Waiting for the Train


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       Waiting for the Train

By Anne K. Edwards


The train's late. How am I going to get home on time?  I've been waiting for an hour already. The schedule said it came at ten forty-five.  Why is it so late?

Did I leave a note for Mother? Yes, I'm sure I did.  It's hard to remember sometimes. Did I tell her why I'm going home? Did I tell her I have to meet Sonny and Kelly?  Maybe. Will she understand why I left so abruptly without waiting to say goodbye?

It's very hard to be away from people you love. Mother will understand. She always says how sad she is about being away from Father.  I guess that's why she drinks so much. She must do it to forget.

Although I don't know why she says she misses Father. She was always gone when he was home. Before he left, she used to go away for days at a time with new friends she met at those places she went to.

I don't think Mother will care if I'm gone. The only time we talk is when we argue over the money she takes out of my purse.  Now she'll have to find another way to get her booze.  She's all used up and no man in his right mind will spend the night with her.

Is that the train I hear?  No, just a truck rumbling over the tracks.  I wish it would get here.

I'm not the only one waiting for it. That man with the little boy is too. The little boy finally stopped crying. I feel sorry for him. He doesn't want to get on the train, but his dad will make him. I wonder if they travel together a lot.

And look at that girl with the suitcase and backpack. She look likes a college kid. What is she doing here at this time of night?  Shouldn't she be studying in her dorm room? Well, maybe not. She might not be a college kid at all. Or she might have just quit.

That's always been fun, making up stories about strangers. They never know about the new life you give them and you never have to worry about them finding out if you make them do bad things.

Bad things... Mother said I was always doing bad things when I was a kid. She says she got so tired of me being a brat. I guess that was why I missed so much school. She wouldn't let me out of the closet under the stairs and she didn't want the teachers to see the cuts on my legs and arms from her switches.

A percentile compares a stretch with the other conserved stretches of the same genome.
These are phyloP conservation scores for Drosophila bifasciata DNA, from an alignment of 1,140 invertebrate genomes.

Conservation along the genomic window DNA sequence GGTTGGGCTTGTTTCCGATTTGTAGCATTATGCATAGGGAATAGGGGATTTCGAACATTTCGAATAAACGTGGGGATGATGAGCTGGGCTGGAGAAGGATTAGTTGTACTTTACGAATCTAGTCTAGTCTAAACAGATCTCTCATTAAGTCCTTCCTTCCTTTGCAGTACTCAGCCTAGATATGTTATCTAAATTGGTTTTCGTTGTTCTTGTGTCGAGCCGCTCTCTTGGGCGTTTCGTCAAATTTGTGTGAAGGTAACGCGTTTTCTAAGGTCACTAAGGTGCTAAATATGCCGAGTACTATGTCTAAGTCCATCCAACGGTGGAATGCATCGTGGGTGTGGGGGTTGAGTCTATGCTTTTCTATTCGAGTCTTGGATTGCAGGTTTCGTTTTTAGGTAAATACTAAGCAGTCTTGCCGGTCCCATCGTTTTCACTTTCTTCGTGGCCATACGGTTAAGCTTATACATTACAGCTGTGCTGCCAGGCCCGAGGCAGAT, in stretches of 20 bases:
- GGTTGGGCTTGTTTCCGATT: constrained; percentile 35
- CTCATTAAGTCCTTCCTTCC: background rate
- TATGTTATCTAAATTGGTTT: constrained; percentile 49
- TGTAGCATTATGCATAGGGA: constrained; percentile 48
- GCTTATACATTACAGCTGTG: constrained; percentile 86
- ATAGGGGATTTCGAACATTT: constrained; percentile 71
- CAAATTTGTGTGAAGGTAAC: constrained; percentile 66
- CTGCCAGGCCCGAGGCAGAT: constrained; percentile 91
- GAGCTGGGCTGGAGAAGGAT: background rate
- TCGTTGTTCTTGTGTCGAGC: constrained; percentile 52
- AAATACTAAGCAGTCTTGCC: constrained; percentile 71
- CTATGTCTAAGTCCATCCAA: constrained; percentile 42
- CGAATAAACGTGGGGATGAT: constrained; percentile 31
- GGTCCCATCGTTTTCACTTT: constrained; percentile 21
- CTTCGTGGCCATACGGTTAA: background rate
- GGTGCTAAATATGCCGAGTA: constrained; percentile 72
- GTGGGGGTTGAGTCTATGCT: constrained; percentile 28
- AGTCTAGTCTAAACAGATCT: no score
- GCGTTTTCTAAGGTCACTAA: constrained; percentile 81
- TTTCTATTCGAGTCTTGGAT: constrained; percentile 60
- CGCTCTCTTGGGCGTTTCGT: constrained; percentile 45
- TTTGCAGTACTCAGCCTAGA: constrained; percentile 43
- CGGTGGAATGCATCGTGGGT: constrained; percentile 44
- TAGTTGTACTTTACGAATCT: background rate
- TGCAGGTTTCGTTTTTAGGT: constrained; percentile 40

I hate my mother.  I used to say that all the time.  It was true. She was so mean to me. I wished she'd let me live with Aunt Janie after Father left, but, no, she needed the money she got from the state for my support. They called themselves social workers who were supposed to care about kids. But they never cared about me. They let me live with Mother and paid her for it.

I still hate my mother. That's why I'm leaving now.  I was eighteen yesterday and they can't make me go home any more. She can't send the cops after me or the childrens' service people either.  I'm free to do what I want.

I'm not going to work and support Mother either. She went down to the state and applied for aid and they asked me how much money I made. They said they'd take part of it to give to Mother.  So I quit my job. Then I told them I wasn't working any more.  That's one thing they can't do, force me to get a job.  So they'll have to give her money without me. 

That's slavery, I think. That's what it is alright. Trying to make me support a person who locked me in a closet and beat me all the time.  Why should I support her? Why? That proves nobody cares about kids.

I think I hear the train coming. That humming must be it.  Yes, that's it. About time.

I'm going to stand here on the edge of the track so I can see it coming.  It's coming awfully slow, but it is really big.

I've never been on a train. I wonder if those seats are comfortable.  I remember watching one go by once and the people were asleep.  They looked comfortable.

Sure makes a lot of noise. Look how high up the driver is. I wonder if he ever looks down to see the people. I wonder if he ever looks at the tracks. He probably can't see in the dark.  It's a good thing I'm wearing black.  He won't see me when I jump...